And His promise of a descendant to David was also a promise of the forgiveness of sins to David, His descendants, and all the human race.  He did not count David’s sins against him because he had already planned to blot them out.  God had planned before the foundation of the world not to hold men’s sins against them.  That was why Adam and Eve, when they came out of hiding, were not immediately damned and put to death.  Instead God promised that an offspring of the woman would bruise the serpent’s head.  It was the first promise of the Gospel.

 

The Son of God is born into the house of David, a great sinner.  The Son of God is not ashamed to be seen with great sinners and to call them His own.  This is our first ground for hope.

 

Secondly, the Son of God has been conceived without sin in the womb of a virgin.  Even though He takes up residence in the midst of fallen men and sits as king in the dynasty of a sinful man, the Son of God does not share in the guilt that has cursed the birth of every human being since the first man sinned.  He is conceived and born sinlessly, yet He comes to dwell with sinful men.

 

He comes to dwell with sinful men because it is His good pleasure to be stained and burdened with their sins and finally to overcome the corruption into which we were born.

 

Third, He is born and placed in a manger, in a feeding trough for animals.  This is so strange a sight that the Gospel mentions it twice.  It surely is the last place you would look for a king and savior.  In the same way, the last place you would look for God is in the midst of the people who rebelled against Him and deserved His wrath.  Certainly you would not look beneath them.  For what human being would want to lay his baby in a feeding trough for animals?  The world says we are foolish and kidding ourselves that we have righteousness solely through this baby, when the church is marked by so much sin and weakness.  But Jesus the Son of God does what is beneath God.  He even goes beneath men to serve us.  Because He has come to earth to be beneath us; He has come not to be served but to serve and to give His life as a ransom for many.  He has placed Himself beneath us by bearing our guilt.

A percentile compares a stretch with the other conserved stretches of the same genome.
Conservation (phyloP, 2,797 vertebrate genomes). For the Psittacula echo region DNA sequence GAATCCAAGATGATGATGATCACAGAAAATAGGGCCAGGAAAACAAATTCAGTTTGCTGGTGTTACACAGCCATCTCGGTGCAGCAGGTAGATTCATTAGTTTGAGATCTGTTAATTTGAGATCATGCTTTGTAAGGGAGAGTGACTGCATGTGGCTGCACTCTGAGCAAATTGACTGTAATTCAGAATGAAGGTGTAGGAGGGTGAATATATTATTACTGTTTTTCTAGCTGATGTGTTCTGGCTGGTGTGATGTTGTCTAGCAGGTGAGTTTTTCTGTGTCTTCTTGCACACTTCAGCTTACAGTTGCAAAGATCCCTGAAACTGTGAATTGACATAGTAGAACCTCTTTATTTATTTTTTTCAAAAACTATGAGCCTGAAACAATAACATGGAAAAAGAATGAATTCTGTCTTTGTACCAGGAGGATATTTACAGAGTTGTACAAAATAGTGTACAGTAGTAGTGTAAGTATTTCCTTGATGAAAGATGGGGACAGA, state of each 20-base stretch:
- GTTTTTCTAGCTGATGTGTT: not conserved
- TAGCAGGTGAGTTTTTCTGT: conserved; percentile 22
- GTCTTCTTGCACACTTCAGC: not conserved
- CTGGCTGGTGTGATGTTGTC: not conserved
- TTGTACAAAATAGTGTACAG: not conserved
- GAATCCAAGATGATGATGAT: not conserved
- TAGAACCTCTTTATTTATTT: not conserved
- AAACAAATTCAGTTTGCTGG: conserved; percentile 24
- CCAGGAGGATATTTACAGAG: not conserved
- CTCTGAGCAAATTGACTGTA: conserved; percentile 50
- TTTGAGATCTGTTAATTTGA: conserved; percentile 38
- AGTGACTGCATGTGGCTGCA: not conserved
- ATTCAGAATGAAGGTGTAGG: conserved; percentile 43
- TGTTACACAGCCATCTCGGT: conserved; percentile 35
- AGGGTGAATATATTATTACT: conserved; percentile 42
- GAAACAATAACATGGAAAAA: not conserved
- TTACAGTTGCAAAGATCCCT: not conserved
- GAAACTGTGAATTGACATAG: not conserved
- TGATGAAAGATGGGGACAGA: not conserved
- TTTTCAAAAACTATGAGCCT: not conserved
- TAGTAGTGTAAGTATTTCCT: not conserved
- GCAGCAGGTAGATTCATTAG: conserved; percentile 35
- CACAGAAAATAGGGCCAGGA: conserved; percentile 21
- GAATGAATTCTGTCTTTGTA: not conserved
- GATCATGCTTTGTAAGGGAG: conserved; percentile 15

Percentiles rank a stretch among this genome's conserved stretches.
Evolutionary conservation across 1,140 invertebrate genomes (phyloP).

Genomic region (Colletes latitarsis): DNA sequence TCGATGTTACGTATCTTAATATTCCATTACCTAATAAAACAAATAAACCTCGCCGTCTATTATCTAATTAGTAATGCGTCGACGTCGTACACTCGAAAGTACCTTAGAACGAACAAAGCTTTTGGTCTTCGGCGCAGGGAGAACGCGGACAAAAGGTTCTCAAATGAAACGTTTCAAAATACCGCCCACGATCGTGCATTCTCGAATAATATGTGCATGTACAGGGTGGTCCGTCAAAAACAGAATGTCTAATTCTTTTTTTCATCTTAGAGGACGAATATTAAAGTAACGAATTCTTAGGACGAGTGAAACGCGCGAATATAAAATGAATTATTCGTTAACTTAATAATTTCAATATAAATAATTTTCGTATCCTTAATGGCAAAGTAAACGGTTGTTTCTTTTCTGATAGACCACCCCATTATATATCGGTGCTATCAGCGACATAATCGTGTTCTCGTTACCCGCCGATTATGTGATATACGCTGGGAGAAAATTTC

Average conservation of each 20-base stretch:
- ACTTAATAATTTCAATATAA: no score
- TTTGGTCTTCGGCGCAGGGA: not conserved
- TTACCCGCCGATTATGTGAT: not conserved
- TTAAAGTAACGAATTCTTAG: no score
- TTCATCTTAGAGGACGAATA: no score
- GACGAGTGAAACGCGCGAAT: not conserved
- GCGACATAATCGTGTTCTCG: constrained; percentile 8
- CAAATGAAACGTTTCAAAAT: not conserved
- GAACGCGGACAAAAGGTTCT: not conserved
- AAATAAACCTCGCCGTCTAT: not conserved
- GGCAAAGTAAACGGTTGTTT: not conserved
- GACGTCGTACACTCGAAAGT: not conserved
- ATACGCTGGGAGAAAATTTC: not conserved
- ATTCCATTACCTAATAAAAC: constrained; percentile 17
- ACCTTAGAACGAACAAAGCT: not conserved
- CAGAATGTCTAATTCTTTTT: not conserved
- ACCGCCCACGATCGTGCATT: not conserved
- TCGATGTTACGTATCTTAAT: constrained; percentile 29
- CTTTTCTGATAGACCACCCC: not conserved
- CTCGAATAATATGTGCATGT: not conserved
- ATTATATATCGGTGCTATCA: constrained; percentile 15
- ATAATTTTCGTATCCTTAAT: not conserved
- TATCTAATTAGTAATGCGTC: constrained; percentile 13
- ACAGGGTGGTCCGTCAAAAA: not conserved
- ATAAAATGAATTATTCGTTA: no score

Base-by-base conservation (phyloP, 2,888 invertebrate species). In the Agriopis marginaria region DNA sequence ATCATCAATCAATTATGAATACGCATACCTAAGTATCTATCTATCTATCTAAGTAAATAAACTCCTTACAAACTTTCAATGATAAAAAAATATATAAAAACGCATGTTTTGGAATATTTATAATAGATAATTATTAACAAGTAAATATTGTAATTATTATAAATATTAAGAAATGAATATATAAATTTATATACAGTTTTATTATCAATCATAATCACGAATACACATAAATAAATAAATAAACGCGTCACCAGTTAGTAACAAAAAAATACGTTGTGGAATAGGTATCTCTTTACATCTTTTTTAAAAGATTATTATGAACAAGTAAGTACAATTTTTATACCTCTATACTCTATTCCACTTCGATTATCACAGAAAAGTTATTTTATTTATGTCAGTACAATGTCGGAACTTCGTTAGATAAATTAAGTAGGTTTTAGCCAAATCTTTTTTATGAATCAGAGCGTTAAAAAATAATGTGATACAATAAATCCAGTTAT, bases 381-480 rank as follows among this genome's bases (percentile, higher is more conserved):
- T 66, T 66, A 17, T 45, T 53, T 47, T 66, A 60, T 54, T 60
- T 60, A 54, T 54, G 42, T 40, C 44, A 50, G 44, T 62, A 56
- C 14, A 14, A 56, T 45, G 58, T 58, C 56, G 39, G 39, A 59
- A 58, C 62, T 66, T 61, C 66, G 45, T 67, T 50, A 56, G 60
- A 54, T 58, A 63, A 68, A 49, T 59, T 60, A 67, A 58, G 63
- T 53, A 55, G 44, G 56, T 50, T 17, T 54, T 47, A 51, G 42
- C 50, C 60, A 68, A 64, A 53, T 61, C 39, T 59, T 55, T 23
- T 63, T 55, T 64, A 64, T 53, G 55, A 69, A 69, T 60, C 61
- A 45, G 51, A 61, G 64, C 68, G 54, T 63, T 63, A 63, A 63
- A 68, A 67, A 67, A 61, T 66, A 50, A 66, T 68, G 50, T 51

Fourth, we have grounds for hope because the angel tells the shepherds not to be afraid, even though they are surrounded by the glory of God.  The image is reminiscent of paradise, where God put an angel to guard the way to the tree of life and put Adam and Eve out of His presence. But now the angel is opening the door to paradise.  Don’t be afraid, because I bring you good news of a great joy that will be for all the people…Don’t be afraid because I evangelize you.  I tell you the good news that paradise is open again through this little baby born in Bethlehem.